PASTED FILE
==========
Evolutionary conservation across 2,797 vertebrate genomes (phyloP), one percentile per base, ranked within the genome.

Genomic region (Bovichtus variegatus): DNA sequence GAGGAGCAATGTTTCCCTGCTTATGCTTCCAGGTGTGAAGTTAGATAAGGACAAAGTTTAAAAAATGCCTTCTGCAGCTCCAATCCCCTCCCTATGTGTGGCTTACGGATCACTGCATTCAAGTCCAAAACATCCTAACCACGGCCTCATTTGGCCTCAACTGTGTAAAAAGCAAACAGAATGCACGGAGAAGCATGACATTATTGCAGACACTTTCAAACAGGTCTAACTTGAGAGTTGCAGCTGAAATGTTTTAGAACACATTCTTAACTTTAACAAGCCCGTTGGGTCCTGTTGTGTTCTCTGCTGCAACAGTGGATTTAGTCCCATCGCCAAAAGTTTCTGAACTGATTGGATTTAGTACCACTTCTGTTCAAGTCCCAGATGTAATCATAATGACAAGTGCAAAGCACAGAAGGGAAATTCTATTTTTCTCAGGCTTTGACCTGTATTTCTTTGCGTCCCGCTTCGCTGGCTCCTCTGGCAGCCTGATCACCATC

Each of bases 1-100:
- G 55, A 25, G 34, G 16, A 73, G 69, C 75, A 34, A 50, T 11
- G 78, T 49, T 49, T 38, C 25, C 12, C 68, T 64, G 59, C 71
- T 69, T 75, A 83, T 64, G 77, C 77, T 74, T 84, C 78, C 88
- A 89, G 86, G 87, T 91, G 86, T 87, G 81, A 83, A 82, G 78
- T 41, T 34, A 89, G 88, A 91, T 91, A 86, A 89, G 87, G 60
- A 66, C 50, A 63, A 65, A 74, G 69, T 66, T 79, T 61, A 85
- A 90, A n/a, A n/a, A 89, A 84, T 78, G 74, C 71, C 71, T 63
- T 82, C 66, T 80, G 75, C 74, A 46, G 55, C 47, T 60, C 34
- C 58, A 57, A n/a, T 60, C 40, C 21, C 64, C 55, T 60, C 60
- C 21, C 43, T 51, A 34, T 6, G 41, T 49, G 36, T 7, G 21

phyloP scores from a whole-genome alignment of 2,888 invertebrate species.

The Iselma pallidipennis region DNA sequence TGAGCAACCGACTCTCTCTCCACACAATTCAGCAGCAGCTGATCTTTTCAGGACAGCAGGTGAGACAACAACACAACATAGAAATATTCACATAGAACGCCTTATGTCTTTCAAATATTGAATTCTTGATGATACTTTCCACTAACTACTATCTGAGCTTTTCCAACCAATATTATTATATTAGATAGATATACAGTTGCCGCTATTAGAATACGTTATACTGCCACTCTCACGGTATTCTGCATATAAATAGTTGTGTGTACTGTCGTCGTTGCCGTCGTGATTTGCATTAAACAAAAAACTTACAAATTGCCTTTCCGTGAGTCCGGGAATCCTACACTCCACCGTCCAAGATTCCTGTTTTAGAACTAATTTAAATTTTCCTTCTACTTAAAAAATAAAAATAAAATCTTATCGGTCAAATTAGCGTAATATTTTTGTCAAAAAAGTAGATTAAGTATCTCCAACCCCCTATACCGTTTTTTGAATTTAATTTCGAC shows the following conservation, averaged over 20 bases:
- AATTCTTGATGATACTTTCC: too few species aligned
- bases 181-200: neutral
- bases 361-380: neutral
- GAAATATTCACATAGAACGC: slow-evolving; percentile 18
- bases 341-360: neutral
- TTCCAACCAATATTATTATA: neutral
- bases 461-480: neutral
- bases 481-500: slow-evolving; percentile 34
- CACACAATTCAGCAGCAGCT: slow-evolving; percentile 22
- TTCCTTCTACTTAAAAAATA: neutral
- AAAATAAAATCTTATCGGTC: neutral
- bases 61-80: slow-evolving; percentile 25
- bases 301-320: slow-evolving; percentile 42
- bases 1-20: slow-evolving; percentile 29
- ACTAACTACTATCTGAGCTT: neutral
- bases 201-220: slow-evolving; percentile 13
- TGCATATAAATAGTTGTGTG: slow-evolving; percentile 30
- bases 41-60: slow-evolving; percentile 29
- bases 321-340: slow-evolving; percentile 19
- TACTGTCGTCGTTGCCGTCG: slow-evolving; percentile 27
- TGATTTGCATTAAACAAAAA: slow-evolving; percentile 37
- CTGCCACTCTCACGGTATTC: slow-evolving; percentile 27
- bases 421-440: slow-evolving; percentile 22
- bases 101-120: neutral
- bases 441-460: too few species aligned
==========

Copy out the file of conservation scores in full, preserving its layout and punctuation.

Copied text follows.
Evolutionary conservation across 2,797 vertebrate genomes (phyloP), one percentile per base, ranked within the genome.

Genomic region (Bovichtus variegatus): DNA sequence GAGGAGCAATGTTTCCCTGCTTATGCTTCCAGGTGTGAAGTTAGATAAGGACAAAGTTTAAAAAATGCCTTCTGCAGCTCCAATCCCCTCCCTATGTGTGGCTTACGGATCACTGCATTCAAGTCCAAAACATCCTAACCACGGCCTCATTTGGCCTCAACTGTGTAAAAAGCAAACAGAATGCACGGAGAAGCATGACATTATTGCAGACACTTTCAAACAGGTCTAACTTGAGAGTTGCAGCTGAAATGTTTTAGAACACATTCTTAACTTTAACAAGCCCGTTGGGTCCTGTTGTGTTCTCTGCTGCAACAGTGGATTTAGTCCCATCGCCAAAAGTTTCTGAACTGATTGGATTTAGTACCACTTCTGTTCAAGTCCCAGATGTAATCATAATGACAAGTGCAAAGCACAGAAGGGAAATTCTATTTTTCTCAGGCTTTGACCTGTATTTCTTTGCGTCCCGCTTCGCTGGCTCCTCTGGCAGCCTGATCACCATC

Each of bases 1-100:
- G 55, A 25, G 34, G 16, A 73, G 69, C 75, A 34, A 50, T 11
- G 78, T 49, T 49, T 38, C 25, C 12, C 68, T 64, G 59, C 71
- T 69, T 75, A 83, T 64, G 77, C 77, T 74, T 84, C 78, C 88
- A 89, G 86, G 87, T 91, G 86, T 87, G 81, A 83, A 82, G 78
- T 41, T 34, A 89, G 88, A 91, T 91, A 86, A 89, G 87, G 60
- A 66, C 50, A 63, A 65, A 74, G 69, T 66, T 79, T 61, A 85
- A 90, A n/a, A n/a, A 89, A 84, T 78, G 74, C 71, C 71, T 63
- T 82, C 66, T 80, G 75, C 74, A 46, G 55, C 47, T 60, C 34
- C 58, A 57, A n/a, T 60, C 40, C 21, C 64, C 55, T 60, C 60
- C 21, C 43, T 51, A 34, T 6, G 41, T 49, G 36, T 7, G 21

phyloP scores from a whole-genome alignment of 2,888 invertebrate species.

The Iselma pallidipennis region DNA sequence TGAGCAACCGACTCTCTCTCCACACAATTCAGCAGCAGCTGATCTTTTCAGGACAGCAGGTGAGACAACAACACAACATAGAAATATTCACATAGAACGCCTTATGTCTTTCAAATATTGAATTCTTGATGATACTTTCCACTAACTACTATCTGAGCTTTTCCAACCAATATTATTATATTAGATAGATATACAGTTGCCGCTATTAGAATACGTTATACTGCCACTCTCACGGTATTCTGCATATAAATAGTTGTGTGTACTGTCGTCGTTGCCGTCGTGATTTGCATTAAACAAAAAACTTACAAATTGCCTTTCCGTGAGTCCGGGAATCCTACACTCCACCGTCCAAGATTCCTGTTTTAGAACTAATTTAAATTTTCCTTCTACTTAAAAAATAAAAATAAAATCTTATCGGTCAAATTAGCGTAATATTTTTGTCAAAAAAGTAGATTAAGTATCTCCAACCCCCTATACCGTTTTTTGAATTTAATTTCGAC shows the following conservation, averaged over 20 bases:
- AATTCTTGATGATACTTTCC: too few species aligned
- bases 181-200: neutral
- bases 361-380: neutral
- GAAATATTCACATAGAACGC: slow-evolving; percentile 18
- bases 341-360: neutral
- TTCCAACCAATATTATTATA: neutral
- bases 461-480: neutral
- bases 481-500: slow-evolving; percentile 34
- CACACAATTCAGCAGCAGCT: slow-evolving; percentile 22
- TTCCTTCTACTTAAAAAATA: neutral
- AAAATAAAATCTTATCGGTC: neutral
- bases 61-80: slow-evolving; percentile 25
- bases 301-320: slow-evolving; percentile 42
- bases 1-20: slow-evolving; percentile 29
- ACTAACTACTATCTGAGCTT: neutral
- bases 201-220: slow-evolving; percentile 13
- TGCATATAAATAGTTGTGTG: slow-evolving; percentile 30
- bases 41-60: slow-evolving; percentile 29
- bases 321-340: slow-evolving; percentile 19
- TACTGTCGTCGTTGCCGTCG: slow-evolving; percentile 27
- TGATTTGCATTAAACAAAAA: slow-evolving; percentile 37
- CTGCCACTCTCACGGTATTC: slow-evolving; percentile 27
- bases 421-440: slow-evolving; percentile 22
- bases 101-120: neutral
- bases 441-460: too few species aligned